Matt Pin would like to forget: war torn Vietnam, bombs that fell like dead crows, and the terrible secret he left behind. But now that he is living with a caring adoptive family in the United States, he finds himself forced to confront his past. And that means choosing between silence and candor, blame and forgiveness, fear and freedom.
Review: All the Broken Pieces is a quick and effective novel in verse about a war refugee coming to terms with his past and his future. In 1977, Matt Pin lives a fractured life. He is the son of a Vietnamese woman and an American soldier and was airlifted to safety from the war zone. Adopted by a caring American couple, he has vivid and horrific memories of the war and worries about the fates of his mother and badly injured little brother. Matt is adored by his adoptive family and he realizes he has a gift for pitching, but he is constantly faced with prejudice by those around him who hold him responsible for the deaths of the young men they lost in the war. The fractured theme runs effectively throughout the book from his biological family, the bodies and hearts of the Vietnam vets, as well as the state of the United States who is broken up due to political beliefs. Unlike the other novel in verse books that I've read before, the individual poems aren't strong enough to be read independently, but that's only issue I had with this book. I think this book would be a great read for those who are looking for a refugee point of view about war and assimilating in a new country.
Rating: 4 stars
Words of Caution: Matt's nightmares are filled with disturbing images of war. There are also some racial slurs sprinkled throughout the book too.
If you like this book try: Home of the Brave by Katherine Applegate
Description: If you ask Simon Sharp how his parents died, the 14-year-old New Yorker will tell you King Arthur killed them. Obsessed with Camelot, the two scholars perished in a plane crash en route to an archaeological dig in England.
Simon spends two awful years in an orphanage before his uncle surfaces. He offers Simon residence at a creepy mansion in Scotland where every shadow hides a surprise— including a girl, Maille Rose, who flickers in and out of view like a ghost. Maille warns Simon he’s in danger and, oh yes, he’s a descendant of King Arthur’s powerful knight, Lancelot. Uh. What?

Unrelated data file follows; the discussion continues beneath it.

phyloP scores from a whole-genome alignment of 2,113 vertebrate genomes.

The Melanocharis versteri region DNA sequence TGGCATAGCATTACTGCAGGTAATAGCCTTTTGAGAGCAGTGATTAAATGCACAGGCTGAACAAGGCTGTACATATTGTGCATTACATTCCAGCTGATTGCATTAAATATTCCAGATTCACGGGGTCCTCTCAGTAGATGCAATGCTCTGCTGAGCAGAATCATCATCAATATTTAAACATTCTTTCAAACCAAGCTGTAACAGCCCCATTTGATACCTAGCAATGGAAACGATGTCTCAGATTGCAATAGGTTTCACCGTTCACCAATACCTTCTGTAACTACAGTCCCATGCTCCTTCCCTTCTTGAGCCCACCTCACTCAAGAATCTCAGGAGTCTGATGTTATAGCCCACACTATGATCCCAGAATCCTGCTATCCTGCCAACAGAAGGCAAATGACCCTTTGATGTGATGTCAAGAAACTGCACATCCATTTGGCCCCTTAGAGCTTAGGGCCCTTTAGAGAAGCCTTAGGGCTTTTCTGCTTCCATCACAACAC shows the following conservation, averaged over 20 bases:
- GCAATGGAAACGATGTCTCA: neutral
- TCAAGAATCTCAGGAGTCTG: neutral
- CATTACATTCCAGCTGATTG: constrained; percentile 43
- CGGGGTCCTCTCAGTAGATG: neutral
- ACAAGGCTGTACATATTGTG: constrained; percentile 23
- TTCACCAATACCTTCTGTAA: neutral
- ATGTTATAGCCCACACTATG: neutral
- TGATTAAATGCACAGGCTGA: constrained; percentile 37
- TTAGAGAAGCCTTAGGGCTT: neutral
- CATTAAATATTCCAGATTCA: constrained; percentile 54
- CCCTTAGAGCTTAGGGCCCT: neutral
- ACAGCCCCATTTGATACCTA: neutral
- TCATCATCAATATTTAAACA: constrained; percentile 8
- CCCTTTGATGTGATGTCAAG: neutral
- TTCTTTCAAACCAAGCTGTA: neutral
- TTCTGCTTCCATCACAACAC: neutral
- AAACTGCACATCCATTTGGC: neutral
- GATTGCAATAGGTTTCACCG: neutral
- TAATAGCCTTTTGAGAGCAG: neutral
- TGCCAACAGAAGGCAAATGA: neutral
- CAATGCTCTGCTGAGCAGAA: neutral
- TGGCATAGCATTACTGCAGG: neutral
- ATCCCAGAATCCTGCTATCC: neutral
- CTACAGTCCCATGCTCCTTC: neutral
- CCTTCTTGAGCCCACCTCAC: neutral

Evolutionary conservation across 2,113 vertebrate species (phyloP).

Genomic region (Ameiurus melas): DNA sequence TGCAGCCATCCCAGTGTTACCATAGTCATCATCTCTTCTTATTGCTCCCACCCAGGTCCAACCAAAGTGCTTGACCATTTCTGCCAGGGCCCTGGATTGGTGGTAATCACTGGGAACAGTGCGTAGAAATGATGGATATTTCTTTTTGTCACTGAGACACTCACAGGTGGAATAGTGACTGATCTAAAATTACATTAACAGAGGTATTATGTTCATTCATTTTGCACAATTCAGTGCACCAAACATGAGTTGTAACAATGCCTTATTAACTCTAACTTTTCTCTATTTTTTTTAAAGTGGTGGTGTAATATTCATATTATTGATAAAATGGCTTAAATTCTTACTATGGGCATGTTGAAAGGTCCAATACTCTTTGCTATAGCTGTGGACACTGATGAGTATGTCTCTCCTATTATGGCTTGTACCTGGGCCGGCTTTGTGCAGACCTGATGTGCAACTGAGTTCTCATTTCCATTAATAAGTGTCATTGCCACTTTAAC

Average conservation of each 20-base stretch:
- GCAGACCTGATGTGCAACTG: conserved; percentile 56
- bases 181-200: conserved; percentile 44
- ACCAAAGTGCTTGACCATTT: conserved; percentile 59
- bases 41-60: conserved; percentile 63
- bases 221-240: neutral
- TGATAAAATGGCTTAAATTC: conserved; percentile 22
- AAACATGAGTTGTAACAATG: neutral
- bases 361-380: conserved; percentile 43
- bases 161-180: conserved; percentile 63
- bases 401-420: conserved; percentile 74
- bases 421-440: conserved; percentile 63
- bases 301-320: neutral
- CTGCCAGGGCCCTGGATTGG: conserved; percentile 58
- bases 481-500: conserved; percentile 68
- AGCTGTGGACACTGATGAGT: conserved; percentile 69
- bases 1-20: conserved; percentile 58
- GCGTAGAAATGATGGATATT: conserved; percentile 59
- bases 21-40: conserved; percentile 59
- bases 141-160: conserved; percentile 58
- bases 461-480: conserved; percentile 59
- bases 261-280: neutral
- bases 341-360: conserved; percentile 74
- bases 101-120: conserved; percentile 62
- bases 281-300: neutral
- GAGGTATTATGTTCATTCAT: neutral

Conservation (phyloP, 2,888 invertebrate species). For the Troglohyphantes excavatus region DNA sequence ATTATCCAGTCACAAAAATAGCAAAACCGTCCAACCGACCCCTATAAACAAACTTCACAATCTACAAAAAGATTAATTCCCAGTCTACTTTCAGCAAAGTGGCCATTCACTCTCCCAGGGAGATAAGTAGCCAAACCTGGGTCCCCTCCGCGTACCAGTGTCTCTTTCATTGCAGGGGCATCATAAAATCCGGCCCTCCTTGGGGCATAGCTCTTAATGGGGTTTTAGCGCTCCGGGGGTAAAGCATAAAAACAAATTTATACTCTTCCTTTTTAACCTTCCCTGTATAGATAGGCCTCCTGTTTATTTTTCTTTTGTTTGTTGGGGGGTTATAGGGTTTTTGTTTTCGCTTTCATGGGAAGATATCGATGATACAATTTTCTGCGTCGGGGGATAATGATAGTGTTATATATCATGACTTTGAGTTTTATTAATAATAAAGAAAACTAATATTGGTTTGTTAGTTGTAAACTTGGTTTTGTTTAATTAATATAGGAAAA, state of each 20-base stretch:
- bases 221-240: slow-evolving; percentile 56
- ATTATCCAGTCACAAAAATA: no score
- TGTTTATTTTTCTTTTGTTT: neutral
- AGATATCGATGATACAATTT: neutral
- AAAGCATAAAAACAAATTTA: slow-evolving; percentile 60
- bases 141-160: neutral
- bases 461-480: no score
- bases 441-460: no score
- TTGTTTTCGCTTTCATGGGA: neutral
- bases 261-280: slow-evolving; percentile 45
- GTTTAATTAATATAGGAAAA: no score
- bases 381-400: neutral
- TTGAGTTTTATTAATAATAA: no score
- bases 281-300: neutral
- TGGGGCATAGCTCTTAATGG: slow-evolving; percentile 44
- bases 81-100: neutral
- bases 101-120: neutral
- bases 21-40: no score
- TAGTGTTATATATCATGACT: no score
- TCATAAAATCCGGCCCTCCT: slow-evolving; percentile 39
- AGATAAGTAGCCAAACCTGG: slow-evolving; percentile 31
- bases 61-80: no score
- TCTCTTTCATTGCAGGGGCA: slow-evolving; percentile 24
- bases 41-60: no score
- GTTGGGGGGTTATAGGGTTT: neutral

Review: Camelot Kids contains 4 parts to this story, you can buy them individually or all in one book. The first part of this story kicks off on a good foot by introducing us to Simon and his adventure to the world of Camelot. I like how the author used the Camelot story as a jumping off point and created a new story of its own. Orphaned at a young age, bounced around foster homes and finally ending up with a rather odd uncle. Soon Simon finds out that the Camelot stories are indeed real and that he is a descendant of the famed knight Lancelot. This is where the story gets interesting and starts to really unfold. We also get introduced to a different time of Merlin, an old shadowy figure that has different plans rolling around his head. In addition to a nice solid read the illustrations in The Camelot Kids Part 1 are also great and eye catching. Overall, I found The Camelot Kids Part 1 to be an enjoyable fast paced book full of adventure, mystery and suspense, sure to grab the attention of middle grade aged kids (adults too) who are a big fan of Rick Riordan and is looking for something to read while waiting for The Sword of Summer to be released.
Rating: 4 stars
Words of Caution: None. Recommended for Grades 4 and up.
If you like this book try: Knights of the Lunch Table series by Frank Cammuso, Here Lies Arthur by Philip Reeve